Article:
[ exact phrase in "" • results by date ]

[ Google-powered • results by relevance ]


News Home

Subscribe to RSS feed

Add NWW headlines to your site (click here)

Sign up for daily updates

Keep Wind Watch online and independent!

Donate $10

Donate $5

Selected Documents

All Documents

Research Links


Press Releases


Publications & Products

Photos & Graphics


Allied Groups

Residents ask for “timeout” on utility-scale wind projects  

Credit:  vtdigger.org ~~

Press Release November 18, 2010
Contact: Annette Smith, VCE Exec. Dir.
Vermont Citizen Groups to New Legislature and Administration:

Big Wind Not the Answer, Pursue Alternatives Instead

Leaders of six citizens groups from around the state joined today with VCE and others to call on Governor-elect Shumlin and the new legislature to re-examine their support for utility-scale wind on Vermont’s ridgelines.

“We are gathered today to sound the alarm bells – nothing less than the future of Vermont is at stake. The proposed ridgeline wind projects will irreparably harm our natural resources and habitats, make hundreds of Vermonters sick, and leave scars that will never heal – all for little if any benefit to Vermont or the environment. There is a better way, and now is the time to change course,” said Annette Smith, VCE Executive Director.

Smith was joined by residents of many communities, including Sheffield, Sutton, Lowell, Georgia and Milton, Ira, Poultney, Clarendon, Londonderry, Manchester, Waitsfield, Craftsbury, Westfield, and other towns facing wind projects in their area. Community group leaders continued their call for a “time out” on all utility-scale wind development in the state so that the latest information on health impacts from noise could be evaluated to determine how utility-scale turbines affect people who are forced to live near them.

Dr. Ben Luce, Lyndon State College professor of physics, described the other renewable options available to Vermont that will more effectively reach common goals. “We must act on reducing greenhouse gas emissions, but the appropriate way for Vermont to do that is by increasing our use of solar, expanding efficiency, weatherizing, and increasing vehicle efficiency. Utility-scale wind on ridgelines is incredibly destructive to wilderness, and has little potential to contribute to US emission reductions: The fact is, even utilizing ALL of the developable ridgeline wind resources in the Eastern US would decrease US emissions by less than 1%. Much more could be done with solar, with basically no impacts to wilderness” he said.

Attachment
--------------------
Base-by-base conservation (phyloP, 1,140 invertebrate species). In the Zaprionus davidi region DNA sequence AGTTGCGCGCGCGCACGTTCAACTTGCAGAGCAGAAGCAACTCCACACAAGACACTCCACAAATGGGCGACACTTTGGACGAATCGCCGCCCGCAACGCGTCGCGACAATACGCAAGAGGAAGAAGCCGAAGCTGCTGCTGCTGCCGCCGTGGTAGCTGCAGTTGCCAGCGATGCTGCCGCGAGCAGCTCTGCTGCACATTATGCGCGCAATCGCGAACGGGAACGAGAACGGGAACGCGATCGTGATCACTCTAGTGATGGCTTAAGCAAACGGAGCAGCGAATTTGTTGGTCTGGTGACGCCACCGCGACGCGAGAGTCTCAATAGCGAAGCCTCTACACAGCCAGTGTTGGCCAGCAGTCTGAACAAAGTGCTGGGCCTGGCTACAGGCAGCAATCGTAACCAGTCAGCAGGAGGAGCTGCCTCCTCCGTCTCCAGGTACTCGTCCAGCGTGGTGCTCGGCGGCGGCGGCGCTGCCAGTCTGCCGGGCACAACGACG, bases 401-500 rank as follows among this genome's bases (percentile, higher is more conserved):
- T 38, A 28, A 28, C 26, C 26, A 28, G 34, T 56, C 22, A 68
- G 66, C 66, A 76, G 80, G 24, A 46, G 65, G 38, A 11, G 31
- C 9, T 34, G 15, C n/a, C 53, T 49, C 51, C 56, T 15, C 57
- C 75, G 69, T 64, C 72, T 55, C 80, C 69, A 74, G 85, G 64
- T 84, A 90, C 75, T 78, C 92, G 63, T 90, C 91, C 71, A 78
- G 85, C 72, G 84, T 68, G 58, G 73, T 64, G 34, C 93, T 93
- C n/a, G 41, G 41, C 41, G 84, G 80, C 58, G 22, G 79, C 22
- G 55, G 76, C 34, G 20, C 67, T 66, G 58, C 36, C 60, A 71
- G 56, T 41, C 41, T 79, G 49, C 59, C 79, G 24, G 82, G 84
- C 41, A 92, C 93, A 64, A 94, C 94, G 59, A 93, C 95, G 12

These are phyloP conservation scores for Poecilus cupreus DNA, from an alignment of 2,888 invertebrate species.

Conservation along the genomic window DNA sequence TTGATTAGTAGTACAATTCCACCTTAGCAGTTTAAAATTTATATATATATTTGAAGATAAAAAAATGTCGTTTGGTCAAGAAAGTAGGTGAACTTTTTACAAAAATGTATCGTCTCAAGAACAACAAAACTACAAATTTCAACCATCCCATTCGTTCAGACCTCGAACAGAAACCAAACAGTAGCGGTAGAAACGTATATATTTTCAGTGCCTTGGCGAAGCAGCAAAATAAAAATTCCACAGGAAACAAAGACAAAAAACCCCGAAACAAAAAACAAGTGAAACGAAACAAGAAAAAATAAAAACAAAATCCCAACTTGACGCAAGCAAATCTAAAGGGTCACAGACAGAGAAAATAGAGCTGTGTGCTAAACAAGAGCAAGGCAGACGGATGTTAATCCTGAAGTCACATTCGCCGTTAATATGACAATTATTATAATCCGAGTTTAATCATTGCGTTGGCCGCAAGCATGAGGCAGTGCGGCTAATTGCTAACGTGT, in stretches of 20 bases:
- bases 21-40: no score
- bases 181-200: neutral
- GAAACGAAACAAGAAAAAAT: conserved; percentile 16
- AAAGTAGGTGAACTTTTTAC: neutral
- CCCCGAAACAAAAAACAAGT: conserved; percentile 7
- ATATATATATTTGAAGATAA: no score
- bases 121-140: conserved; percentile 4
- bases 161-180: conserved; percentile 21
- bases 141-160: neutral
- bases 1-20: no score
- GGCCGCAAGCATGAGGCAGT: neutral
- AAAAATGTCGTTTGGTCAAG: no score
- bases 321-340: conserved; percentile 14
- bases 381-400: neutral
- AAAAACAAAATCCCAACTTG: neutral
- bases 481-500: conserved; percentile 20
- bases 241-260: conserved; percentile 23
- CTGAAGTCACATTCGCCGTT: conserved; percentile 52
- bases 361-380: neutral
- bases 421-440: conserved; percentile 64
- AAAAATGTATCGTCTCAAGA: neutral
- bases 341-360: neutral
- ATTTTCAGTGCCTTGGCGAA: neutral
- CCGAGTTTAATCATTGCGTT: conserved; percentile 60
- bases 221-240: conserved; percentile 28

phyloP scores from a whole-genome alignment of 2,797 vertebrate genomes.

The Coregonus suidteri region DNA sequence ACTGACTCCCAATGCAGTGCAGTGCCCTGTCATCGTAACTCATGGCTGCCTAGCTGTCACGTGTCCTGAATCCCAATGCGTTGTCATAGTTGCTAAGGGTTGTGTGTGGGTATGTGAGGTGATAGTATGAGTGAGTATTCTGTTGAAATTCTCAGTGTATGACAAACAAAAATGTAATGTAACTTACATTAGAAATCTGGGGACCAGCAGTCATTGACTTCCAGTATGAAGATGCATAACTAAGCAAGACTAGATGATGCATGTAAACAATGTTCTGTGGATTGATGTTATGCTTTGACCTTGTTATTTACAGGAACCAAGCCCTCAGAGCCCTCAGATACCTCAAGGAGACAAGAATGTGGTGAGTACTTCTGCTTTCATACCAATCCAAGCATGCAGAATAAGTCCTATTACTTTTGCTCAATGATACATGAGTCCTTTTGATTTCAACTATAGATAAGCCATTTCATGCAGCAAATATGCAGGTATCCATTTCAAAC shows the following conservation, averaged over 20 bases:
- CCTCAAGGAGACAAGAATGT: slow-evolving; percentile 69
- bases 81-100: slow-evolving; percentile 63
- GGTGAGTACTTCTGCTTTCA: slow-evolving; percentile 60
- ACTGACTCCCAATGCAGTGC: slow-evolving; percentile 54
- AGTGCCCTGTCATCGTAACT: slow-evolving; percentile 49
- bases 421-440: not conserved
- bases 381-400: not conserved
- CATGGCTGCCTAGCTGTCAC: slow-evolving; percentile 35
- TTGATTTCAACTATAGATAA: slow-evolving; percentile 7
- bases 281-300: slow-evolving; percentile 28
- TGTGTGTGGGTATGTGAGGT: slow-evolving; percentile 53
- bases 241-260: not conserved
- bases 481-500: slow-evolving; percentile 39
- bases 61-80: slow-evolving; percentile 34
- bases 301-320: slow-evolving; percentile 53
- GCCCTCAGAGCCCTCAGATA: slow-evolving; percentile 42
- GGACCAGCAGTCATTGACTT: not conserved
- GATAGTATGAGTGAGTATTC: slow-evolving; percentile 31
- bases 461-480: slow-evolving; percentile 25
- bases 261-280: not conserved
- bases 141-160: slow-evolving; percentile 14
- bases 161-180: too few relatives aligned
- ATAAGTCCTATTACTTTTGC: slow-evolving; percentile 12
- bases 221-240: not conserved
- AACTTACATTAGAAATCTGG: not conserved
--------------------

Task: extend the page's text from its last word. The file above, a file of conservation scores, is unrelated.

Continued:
Michael Caduto, award-winning educator and author, described the many negative impacts from industrial-scale electricity generation. “Vermont’s and New England’s landscape need not be despoiled with hill-crowning wind towers that are connected to distant municipal centers by new transmission lines that will cut a swath through our natural and human communities from northern Maine to southern Connecticut. The time has arrived for a new energy paradigm—one that re-orients the movement of capital and engineering know-how toward generating renewable, sustainable energy that flows between a multitude of small-scale solar and wind power installations within the communities where the power will actually be used.” Caduto said.

Momentum is building for these types of solutions, explained Lukas B. Snelling, Director of Energize Vermont. He described how his organization is working with leaders in several Vermont communities to develop community-based solar projects.

“When project planning starts with residents, not developers, issues like siting, visual impacts and financial benefits can be solved collaboratively. We are charting a path to effectively solving our energy challenges, by starting in communities not foisting projects onto them,” Snelling explained.

Smith called on the new Governor and legislators to ensure that citizens concerns are heard in the legislative process. “In the coming legislative session, there will bills introduced that address siting of projects, financial support for renewable energy, regulatory oversight, and energy planning. On each of these issues, Vermont citizens have educated themselves and learned hard lessons when state policy has become a reality in their communities. We call on the legislature to ensure that citizens get the time and respect they deserve to testify on all of these critical issues,” she said.

“Good public process is what VCE is all about,” Smith concluded. “Without it, we will lose what is most special about Vermont.”


Source:  vtdigger.org

This article is the work of the source indicated. Any opinions expressed in it are not necessarily those of National Wind Watch.

The copyright of this article resides with the author or publisher indicated. As part of its noncommercial effort to present the environmental, social, scientific, and economic issues of large-scale wind power development to a global audience seeking such information, National Wind Watch endeavors to observe “fair use” as provided for in section 107 of U.S. Copyright Law and similar “fair dealing” provisions of the copyright laws of other nations. Send requests to excerpt, general inquiries, and comments via e-mail.

Wind Watch relies entirely
on User Funding
Donate $5 PayPal Donate


News Watch Home

Get the Facts Follow Wind Watch on Twitter

Wind Watch on Facebook


© National Wind Watch, Inc.
Use of copyrighted material adheres to Fair Use.
"Wind Watch" is a registered trademark.